SAIC: No plans to build, sell its cars in N. America soon
ANN ARBOR, Mich
ANN ARBOR, Mich Nov 7 (Reuters) - Chinese automaker SAIC Motor Corp, which opened a U.S. office in suburban Detroit this summer, has no plans to build or sell its own cars in North America in the next several years, the company's top U.S. executive said on Wednesday.
"It's really clear, in (the) short term - several years - (there is) no plan for car business in North America for SAIC," Yi Lu, head of SAIC USA, said at an industry conference at the University of Michigan when asked whether the company had plans for to build or sell its own cars in the region.
But in his first public comments since SAIC opened an office in Birmingham, Michigan, in June, Yi also said SAIC wants to build its presence and reputation with other companies in the U.S. auto industry.
China's largest automaker has joint ventures in China with market share leaders, General Motors Co and Volkswagen AG . Yi, 39, previously headed Cadillac in China for the Shanghai GM joint venture.
In 2005, the state-owned SAIC purchased technology from the now-defunct MG Rover Group Ltd and has since developed a lineup of cars sold in China under brand names Roewe and MG.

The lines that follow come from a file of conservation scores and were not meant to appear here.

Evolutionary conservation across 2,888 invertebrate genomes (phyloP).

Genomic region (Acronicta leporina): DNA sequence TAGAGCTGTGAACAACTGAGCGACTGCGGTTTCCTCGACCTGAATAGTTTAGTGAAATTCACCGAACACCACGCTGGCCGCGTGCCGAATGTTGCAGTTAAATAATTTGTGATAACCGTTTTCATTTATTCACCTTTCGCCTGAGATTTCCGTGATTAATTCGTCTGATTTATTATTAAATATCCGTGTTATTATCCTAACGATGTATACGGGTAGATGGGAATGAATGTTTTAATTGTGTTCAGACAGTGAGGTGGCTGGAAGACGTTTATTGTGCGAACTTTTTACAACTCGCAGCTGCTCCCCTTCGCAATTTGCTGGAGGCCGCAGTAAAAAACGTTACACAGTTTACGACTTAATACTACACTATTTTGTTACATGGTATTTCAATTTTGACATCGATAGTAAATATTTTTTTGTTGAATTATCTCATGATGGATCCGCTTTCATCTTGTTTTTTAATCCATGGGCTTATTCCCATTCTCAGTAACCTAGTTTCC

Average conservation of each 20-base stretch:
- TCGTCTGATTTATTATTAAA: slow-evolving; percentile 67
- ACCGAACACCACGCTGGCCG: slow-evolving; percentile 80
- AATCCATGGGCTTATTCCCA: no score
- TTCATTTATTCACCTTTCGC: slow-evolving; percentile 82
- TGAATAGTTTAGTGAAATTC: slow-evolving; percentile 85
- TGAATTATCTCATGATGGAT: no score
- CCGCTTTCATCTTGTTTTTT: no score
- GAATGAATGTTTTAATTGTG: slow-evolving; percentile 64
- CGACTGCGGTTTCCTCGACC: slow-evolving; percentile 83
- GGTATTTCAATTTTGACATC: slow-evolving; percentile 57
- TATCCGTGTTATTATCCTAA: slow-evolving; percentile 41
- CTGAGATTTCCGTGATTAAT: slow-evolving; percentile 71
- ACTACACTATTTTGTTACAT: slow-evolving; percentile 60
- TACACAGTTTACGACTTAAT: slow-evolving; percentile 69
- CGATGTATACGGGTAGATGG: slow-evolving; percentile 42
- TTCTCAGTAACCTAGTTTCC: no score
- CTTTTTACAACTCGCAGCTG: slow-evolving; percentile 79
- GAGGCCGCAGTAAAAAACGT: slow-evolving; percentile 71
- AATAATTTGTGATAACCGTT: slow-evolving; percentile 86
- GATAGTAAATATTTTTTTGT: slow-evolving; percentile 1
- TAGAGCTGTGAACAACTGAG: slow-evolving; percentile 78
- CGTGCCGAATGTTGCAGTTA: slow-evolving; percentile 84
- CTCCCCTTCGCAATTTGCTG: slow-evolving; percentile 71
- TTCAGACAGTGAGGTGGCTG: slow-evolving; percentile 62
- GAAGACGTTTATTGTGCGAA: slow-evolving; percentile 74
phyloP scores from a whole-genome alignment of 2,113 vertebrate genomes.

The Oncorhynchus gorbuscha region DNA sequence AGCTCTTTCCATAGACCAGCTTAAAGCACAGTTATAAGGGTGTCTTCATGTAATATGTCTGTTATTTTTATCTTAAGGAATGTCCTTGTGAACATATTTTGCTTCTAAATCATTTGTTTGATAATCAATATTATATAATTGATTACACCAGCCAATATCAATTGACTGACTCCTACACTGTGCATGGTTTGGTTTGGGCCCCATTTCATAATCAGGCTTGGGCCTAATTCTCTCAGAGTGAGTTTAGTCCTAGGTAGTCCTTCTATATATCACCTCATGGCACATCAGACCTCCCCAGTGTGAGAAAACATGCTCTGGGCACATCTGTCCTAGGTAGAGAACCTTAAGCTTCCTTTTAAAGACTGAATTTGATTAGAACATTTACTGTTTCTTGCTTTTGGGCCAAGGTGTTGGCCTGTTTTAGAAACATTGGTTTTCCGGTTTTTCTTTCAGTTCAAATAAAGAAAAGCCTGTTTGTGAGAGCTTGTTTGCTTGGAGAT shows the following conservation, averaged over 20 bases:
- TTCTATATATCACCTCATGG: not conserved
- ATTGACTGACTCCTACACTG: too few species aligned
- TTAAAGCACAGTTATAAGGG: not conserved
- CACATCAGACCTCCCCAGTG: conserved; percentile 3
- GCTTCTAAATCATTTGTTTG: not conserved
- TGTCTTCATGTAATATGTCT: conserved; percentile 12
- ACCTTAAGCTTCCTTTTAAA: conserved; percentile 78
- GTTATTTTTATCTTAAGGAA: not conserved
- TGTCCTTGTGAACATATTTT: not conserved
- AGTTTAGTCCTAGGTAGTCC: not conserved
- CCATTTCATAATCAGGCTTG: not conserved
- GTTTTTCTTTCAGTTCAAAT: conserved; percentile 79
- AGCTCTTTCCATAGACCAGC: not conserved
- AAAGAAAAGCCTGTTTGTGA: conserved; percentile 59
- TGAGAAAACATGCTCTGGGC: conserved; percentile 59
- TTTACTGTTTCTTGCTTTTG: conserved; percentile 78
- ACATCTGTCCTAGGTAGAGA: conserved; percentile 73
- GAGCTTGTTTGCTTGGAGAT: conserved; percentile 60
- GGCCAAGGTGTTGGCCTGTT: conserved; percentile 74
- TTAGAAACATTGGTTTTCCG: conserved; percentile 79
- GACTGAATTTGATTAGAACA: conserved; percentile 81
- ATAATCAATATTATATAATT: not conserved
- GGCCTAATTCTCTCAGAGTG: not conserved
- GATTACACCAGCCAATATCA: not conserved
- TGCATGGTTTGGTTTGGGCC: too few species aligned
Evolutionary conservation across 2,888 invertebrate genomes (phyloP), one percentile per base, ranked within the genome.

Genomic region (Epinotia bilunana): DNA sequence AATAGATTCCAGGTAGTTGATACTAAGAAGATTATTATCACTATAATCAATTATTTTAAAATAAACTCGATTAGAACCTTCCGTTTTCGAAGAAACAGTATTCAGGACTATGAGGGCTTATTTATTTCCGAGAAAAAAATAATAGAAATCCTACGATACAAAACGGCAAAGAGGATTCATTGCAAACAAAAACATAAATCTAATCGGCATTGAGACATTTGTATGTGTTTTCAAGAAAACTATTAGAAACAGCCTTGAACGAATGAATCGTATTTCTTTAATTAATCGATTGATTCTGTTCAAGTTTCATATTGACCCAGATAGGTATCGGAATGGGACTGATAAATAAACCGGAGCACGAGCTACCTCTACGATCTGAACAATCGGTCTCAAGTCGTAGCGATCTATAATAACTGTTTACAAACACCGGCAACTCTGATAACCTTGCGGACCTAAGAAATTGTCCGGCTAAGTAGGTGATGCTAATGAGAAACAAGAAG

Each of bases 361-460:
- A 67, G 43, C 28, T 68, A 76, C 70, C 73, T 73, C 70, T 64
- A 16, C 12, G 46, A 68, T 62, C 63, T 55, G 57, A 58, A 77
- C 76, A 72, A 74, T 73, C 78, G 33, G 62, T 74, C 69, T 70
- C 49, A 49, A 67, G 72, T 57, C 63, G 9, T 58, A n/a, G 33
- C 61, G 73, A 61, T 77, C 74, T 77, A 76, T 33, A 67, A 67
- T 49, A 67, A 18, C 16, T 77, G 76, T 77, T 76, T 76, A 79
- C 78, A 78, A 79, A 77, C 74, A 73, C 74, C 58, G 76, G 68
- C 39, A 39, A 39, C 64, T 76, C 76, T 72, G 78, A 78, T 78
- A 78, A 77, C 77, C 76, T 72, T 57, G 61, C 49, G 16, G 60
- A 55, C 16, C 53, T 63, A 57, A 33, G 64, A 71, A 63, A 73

As part of that deal, it owns and runs MG Rover's 10,000-unit Longbridge plant in Birmingham, central England.
The plant resumed producing MG 6 sedans in May 2011, targeting Britain initially but with an aim to sell MGs in the rest of Europe eventually.
Earlier in the year, SAIC rolled out its MG5 and Roewe 950 models.
In June, SAIC opened a 30,000-square-foot office in Birmingham, Michigan, that will eventually employ 100 people and focus on three areas - purchasing, logistics, and technology and engineering. The location currently employs 50 people.
- More than 300 people missing after South Korean ferry sinks: coastguard
- Ukraine launches 'gradual' operation, action limited |
- Rivals show force in eastern Ukraine before talks |
- Ocean floor search for missing Malaysia plane cut short again |
- China economic growth slows to 18-month low in first-quarter |